Heat Management

Maybe you are wondering who would even want to play tennis when the ambient temperature is 93 degrees and on-court it’s actually 110.

Well, if you are a competitive player, then the only choice you may have is to play your match or default. Knowing how to manage the heat can make the difference between you playing some great tennis during hostile conditions or your body failing and potentially putting you in a medical situation.

Here is your checklist to help you or your child to beat the heat:

For those who have resided in the northeast for a long time, it is a common feeling that there is little transition from winter to summer. One minute the temperatures hover around freezing and then suddenly there are days in the 80’s.

If you speak with teaching pros who work with students going from indoor to outdoor conditions, it is not uncommon for them to have students getting headaches, feeling lethargic and even vomiting within 15-30 minutes of their first day in the warm outdoors.

The human body is an incredible machine of adaptation, however it does have its limits. Going from months of cold to instant warm/hot can cause such a reaction. The good news is that it typically only requires a few times of being in those conditions for the body to adjust. It is the same when going from spring to summer. If temperatures have been in the 60’s or 70’s and suddenly a player is thrust into 90 degree temperatures, it’s going to take some time to acclimate.

What can be done to adapt sooner? Don’t avoid the heat and start slowly. If it’s Monday with a high of 75 degress and you have a big match on Saturday when the forecast says 92, then try to get out before Saturday and do some light playing beforehand. Just being outside in warmer conditions a few days before can make a huge difference.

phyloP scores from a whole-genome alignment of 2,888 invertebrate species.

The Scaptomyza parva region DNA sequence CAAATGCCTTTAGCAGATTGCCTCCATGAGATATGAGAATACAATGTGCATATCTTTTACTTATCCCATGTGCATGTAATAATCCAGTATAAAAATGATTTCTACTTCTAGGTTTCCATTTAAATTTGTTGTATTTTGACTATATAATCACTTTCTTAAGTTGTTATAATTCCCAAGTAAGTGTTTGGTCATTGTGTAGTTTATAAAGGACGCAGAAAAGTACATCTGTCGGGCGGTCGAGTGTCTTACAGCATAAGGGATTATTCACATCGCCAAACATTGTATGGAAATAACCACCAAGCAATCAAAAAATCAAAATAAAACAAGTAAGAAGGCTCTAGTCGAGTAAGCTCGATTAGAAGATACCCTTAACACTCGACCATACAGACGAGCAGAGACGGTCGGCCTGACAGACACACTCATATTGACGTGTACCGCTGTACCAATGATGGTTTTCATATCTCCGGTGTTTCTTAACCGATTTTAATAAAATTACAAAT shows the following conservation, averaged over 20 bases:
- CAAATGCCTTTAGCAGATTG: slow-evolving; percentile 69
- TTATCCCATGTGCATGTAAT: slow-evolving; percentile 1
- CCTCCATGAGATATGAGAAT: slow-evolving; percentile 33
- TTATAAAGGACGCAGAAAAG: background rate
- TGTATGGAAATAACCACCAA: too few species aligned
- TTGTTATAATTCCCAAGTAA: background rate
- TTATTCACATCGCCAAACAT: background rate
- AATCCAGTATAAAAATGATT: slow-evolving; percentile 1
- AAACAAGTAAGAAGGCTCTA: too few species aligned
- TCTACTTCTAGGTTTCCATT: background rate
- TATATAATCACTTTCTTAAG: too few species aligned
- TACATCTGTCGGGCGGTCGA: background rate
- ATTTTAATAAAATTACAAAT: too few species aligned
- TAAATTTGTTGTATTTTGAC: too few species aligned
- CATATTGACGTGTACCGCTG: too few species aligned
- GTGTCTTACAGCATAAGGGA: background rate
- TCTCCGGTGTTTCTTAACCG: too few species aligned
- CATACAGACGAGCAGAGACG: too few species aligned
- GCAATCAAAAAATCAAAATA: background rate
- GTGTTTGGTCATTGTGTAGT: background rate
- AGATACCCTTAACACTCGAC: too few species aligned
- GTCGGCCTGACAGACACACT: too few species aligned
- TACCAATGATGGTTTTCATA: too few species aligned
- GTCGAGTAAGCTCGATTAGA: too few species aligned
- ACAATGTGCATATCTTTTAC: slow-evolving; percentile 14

A common mistake players make is that they often only drink when they feel thirsty. Imagine playing on a hot day when you have already started out being slightly dehydrated! This can be exactly what happens because the thirst response has not kicked in yet. Try to drink a glass of water over the course of 30 minutes before stepping onto the hot asphalt. Now you will have some reserves of H2O to keep you hydated so that you can continue to hydrate during play.


As many of us know, some sun exposure is good, but too much sun exposure without protection is not. Most people understand the importance of sunscreen, however there other protective measures that players should be taking. Try to get used to at least playing wearing a hat or visor at a minimum. Although many pros don’t, wearing sunglasses with UV protection has started to catch on. Tennis luminary, Chris Evert, wishes she had done exactly that and here’s why.

On very hot sunny days, try to wear white as much white as possible. White will reflect sunlight while darker colors absorb it. That sunlight is then converted into heat. No one wants to be absorbing heat on a hot day!


Now that you have done all of your prep work, it’s time to regulate your body during the match:

  • Take advantage of the time allowed between points (25 seconds) and the time between changeovers (90 seconds).
  • Drink consistently between changeovers.
  • Keep a cooler on the court with an ice pack. Not only will it keep your drink cool, but if you put it on your neck or head where there is a large amount of blood flow. It will help to remove the heat more quickly and it will feel incredibly refreshing.
  • Understand the importance of a towel. The reason we sweat is because when moisture is on our skin, the heat from our skin causes the moisture to evaporate and this is what cools us off. When it’s humid, our sweat does not evaporate as readily which is why we have more difficulty keeping cool. If you have a towel, wiping the sweat off will remove the moisture along with the heat it contains.

By following this four-step process, you should be able to play under grueling conditions and remain intact!